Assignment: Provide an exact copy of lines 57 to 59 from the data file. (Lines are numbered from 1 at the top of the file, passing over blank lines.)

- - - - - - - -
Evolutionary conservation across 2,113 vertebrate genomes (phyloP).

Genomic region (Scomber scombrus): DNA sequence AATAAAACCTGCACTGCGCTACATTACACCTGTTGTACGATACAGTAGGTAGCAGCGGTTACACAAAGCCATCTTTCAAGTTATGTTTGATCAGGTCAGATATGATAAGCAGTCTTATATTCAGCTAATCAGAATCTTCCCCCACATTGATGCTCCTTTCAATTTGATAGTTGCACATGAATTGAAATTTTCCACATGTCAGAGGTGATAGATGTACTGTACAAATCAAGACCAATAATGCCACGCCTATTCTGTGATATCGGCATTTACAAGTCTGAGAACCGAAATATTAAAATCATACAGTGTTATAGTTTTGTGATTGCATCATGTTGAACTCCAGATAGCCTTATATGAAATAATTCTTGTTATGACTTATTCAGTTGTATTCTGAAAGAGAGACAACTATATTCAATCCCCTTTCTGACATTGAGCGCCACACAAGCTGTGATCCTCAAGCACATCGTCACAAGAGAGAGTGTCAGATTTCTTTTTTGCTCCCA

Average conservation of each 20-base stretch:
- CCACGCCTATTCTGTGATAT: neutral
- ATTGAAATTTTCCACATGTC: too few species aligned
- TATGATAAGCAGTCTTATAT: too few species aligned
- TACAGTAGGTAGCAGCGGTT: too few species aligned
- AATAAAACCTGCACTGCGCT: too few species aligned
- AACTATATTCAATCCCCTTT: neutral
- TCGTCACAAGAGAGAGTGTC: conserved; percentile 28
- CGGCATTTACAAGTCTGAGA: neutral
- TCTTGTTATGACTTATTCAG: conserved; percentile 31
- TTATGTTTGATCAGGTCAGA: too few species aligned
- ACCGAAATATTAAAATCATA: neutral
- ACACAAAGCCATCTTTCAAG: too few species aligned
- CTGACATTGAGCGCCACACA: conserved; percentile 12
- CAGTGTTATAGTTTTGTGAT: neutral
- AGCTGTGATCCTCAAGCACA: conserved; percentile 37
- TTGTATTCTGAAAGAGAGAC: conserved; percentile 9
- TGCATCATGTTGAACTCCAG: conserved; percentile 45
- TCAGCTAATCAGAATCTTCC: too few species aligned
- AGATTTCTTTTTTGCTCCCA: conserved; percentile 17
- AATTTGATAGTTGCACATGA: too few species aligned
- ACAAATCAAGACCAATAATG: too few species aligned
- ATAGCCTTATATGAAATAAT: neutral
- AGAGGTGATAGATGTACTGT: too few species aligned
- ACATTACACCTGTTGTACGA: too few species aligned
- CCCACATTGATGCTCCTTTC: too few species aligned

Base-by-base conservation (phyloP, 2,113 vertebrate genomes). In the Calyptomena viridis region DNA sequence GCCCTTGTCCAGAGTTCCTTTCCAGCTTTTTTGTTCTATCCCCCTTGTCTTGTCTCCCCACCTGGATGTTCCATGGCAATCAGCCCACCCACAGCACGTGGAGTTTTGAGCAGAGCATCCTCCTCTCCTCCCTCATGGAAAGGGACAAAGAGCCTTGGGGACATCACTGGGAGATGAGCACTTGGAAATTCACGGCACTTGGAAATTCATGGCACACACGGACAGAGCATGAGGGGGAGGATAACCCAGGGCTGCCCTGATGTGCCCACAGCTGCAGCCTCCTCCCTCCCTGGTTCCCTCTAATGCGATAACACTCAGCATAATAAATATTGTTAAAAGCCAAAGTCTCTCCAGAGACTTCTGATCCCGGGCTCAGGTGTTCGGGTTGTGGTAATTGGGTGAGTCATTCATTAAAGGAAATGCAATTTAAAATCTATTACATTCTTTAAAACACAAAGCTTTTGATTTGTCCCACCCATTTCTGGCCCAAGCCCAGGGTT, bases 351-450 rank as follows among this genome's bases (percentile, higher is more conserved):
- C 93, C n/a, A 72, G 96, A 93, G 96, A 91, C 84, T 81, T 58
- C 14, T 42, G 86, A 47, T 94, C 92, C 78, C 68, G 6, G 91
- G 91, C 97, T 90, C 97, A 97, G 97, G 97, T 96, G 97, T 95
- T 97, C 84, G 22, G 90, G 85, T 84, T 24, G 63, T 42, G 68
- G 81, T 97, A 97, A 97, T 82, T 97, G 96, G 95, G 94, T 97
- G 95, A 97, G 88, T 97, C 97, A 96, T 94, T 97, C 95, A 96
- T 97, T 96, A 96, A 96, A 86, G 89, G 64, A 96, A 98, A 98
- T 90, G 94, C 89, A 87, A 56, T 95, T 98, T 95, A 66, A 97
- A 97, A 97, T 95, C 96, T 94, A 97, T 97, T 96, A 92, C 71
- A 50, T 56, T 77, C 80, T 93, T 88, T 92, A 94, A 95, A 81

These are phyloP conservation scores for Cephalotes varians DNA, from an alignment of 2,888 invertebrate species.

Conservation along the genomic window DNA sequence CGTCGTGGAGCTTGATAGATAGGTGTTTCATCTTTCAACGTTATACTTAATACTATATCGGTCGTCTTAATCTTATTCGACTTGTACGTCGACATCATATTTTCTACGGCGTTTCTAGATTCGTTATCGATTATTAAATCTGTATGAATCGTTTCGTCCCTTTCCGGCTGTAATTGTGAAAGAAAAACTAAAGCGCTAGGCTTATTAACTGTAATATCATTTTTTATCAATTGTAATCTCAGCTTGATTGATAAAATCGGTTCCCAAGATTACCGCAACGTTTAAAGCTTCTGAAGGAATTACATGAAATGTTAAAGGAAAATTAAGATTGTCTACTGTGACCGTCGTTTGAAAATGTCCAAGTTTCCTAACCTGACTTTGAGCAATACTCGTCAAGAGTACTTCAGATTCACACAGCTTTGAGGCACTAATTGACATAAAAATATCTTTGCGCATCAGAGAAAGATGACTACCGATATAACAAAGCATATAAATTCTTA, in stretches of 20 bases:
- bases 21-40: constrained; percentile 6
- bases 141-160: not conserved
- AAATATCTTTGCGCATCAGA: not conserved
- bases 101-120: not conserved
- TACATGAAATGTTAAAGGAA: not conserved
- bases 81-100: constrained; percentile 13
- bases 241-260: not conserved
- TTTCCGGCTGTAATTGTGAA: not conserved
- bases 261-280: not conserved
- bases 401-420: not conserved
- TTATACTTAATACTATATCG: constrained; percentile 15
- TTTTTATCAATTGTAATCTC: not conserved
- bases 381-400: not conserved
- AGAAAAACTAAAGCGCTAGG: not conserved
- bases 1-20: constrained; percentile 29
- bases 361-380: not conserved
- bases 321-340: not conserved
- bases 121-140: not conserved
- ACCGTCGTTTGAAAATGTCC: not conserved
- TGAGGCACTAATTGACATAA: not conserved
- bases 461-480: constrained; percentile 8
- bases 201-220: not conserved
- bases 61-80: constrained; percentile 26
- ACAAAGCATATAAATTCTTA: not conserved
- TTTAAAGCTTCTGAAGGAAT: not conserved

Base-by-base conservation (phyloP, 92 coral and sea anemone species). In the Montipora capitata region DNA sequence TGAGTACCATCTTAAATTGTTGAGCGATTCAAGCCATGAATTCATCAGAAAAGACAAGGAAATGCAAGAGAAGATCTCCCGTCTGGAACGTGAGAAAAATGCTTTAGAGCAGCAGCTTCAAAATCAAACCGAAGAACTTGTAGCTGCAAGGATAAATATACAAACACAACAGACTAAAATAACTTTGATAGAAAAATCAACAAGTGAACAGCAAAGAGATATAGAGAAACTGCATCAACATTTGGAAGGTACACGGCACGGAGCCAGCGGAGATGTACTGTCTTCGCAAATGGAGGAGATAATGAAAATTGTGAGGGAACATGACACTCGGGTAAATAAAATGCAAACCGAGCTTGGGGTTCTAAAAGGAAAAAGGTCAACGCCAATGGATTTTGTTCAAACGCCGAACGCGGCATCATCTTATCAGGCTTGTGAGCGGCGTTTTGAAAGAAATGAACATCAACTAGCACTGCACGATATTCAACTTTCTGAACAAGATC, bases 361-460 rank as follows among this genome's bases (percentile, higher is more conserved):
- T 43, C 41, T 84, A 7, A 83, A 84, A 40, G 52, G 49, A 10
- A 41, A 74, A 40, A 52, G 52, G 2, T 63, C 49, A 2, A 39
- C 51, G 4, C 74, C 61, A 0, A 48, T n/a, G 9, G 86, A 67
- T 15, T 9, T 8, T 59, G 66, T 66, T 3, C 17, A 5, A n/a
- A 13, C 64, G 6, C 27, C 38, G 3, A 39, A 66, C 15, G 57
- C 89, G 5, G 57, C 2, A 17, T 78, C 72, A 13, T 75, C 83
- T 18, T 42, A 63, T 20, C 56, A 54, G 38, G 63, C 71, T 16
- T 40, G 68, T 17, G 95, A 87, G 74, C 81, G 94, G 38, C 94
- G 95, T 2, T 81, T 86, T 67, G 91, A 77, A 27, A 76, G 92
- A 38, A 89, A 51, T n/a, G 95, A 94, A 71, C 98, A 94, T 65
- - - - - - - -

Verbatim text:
- bases 361-380: not conserved
- bases 321-340: not conserved
- bases 121-140: not conserved